By Michelle Gavin, Research Compliance Coordinator, RIC


The NMSU Institutional Review Board (IRB) and the Office of Research Integrity and Compliance (RIC) welcome NMSU faculty, staff, and students to Fall 2021.  We hope you all have had a safe and enjoyable summer break.  The IRB Committee and RIC staff are excited about the Fall Semester and all the great research opportunities that will be taking place here at NMSU.   

We would like to introduce you to our new Research Integrity and Compliance Graduate Student, Anisa Hernandez.  She recently graduated with a Bachelor of Science in Counseling and Community Psychology and is now pursuing a Masters Degree in Marriage and Family Therapy her at NMSU.  We are so excited to have her as part of our team!  

We are here to help researchers comply with federal, state, and institutional regulations to ensure safety and protection of human subjects involved in research!   As a reminder, researchers are encouraged to review information concerning human subject research and the IRB process located 

  • in Maestro on the Dashboard
  • on the new IRB research form template titled "IRB New Application to Use Human Subjects in Research (Expedited or Exempt) located in Maestro under MyApps,
  • on the NMSU Office of Research Integrity and Compliance IRB website under
  • at CITI Program online training and free webinars that are available to NMSU researchers (faculty, staff, and students).  To access these webinars,
    • Log in to using your registered CITI user ID and password (not your NMSU credentials)
    • Click courses (view courses) then select "Add a course"
    • Scroll to the bottom of the list to question nine and choose the webinars you wish to view and then click "Submit."
    • Question eight titled “COVID-19: Back to Campus (2020-2021) and Remote Contact Tracing” will need to be added as it has been marked "required".

Please be aware that the IRB Committee has been reviewing and updating policy and procedures for research involving human subjects. Recently the IRB Committee approved the updated content to the "NMSU IRB Internet Research Policy,"  adding a section addressing compensation in online studies. This document can be found on the compliance IRB website under "Policies and Procedures" as well as the Maestro Dashboard.  A related webinar titled "Social Media and Research Recruiting" is provided by CITI and available free to NMSU researchers.

If you have questions or need assistance, the IRB and the compliance office staff are here to help. We have incorporated Zoom meetings with researchers to help answer questions and discuss their specific research projects and how to ensure protection of human subject participants. We invite you to Zoom with us!  If you need help, call us at (575) 646-7177 or send an email to ​


Anisa Hernandez, Research
Integrity and Compliance
Graduate Student

Streamlyne Implementation: Update


By Phillip De Leon, Associate Vice President for Research


Over five half day meetings during August 2-13, the NMSU implementation team met with the Streamlyne team in order to plan the year-long project. During this time NMSU received an overview of all of the required foundational and configuration data and the team began planning for where this data will be sourced, i.e. ARGIS, Banner, data warehouse, etc. NMSU ICT's Paul Lucero technical lead on the project, with the support of Gerald Smith and Kevin Muir are responsible for developing data integrations and interfaces between Streamlyne and other university systems, as well as, other required technical tasks. During August 16 through 31 NMSU's technical team has been working with the Streamlyne technical team on the mappings (many hundred) from NMSU data to required fields in Streamlyne. Our approach to importing data into Streamlyne will be in the form of a "one-time load" or via Application Programming Interfaces (APIs) -- the latter used for that data which needs to be refreshed regularly once Streamlyne is active. In parallel, Paul, Gerald, and Kevin have been developing custom software to extract data from the NMSU side, format data into the proper file formats for the one-time loads, and push data into Streamlyne via API. The foundational data requirements are planned to be completed in early October. Please direct questions related to NMSU's implementation of Streamlyne to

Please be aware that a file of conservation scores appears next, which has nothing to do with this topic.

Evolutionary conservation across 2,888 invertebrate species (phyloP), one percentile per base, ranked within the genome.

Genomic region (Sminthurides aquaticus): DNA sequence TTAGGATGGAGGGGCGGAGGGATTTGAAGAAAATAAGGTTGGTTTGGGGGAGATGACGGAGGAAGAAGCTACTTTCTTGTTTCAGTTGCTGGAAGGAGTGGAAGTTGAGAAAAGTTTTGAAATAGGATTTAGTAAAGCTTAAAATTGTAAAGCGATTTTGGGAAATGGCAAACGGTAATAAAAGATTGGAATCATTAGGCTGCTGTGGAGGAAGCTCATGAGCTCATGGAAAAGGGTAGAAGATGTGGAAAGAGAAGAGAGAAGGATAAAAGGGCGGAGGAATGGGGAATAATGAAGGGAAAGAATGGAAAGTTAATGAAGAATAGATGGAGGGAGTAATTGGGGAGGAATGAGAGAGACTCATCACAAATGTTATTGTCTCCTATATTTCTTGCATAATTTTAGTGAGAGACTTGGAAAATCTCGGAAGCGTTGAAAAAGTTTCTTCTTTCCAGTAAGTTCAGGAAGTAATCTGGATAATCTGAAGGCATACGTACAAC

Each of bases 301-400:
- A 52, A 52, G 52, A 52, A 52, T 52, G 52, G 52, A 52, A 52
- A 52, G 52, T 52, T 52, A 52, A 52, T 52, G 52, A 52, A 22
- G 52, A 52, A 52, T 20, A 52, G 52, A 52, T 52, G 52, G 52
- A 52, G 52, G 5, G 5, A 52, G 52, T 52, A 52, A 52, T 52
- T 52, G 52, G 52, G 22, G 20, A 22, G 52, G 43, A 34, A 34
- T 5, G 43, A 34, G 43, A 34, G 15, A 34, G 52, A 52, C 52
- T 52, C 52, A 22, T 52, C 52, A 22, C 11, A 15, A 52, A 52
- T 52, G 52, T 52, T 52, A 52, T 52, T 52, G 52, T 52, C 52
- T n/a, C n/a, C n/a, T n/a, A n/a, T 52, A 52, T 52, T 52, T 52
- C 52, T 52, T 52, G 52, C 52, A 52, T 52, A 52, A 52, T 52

Awards for Exceptional Achievements in Creative Scholarly Activity: Call for Applications

By Cortney Chavez, Executive Assistant to VP for Research and Dean of Graduate School

The University Research Council and OVPRGS are pleased to solicit applications for Awards for Exceptional Achievements in Creative Scholarly Activity.  Please see the announcement for details on award categories, eligibility, application materials, and evaluation criteria.  The Early Career Award eligibility is for faculty within 5-7 years of their terminal degree. 

Applications are due September 27, 2021.  If you have any questions regarding these awards, please contact me (Cortney Chavez) at the OVPRGS ( or the Chair of the University Research Council, Christopher Sroka ( 

*Please note that all applicants must be in good standing with the university. Students are not eligible for these awards. Administrators are also not eligible unless the activities described occurred when they were not in an administrative position or were unrelated to their administrative activities. 




NMSU Utilizes Academic Analytics to Analyze Research Trends and More


By Hamid Mansouri Rad, Senior Proposal Development Specialist, RAS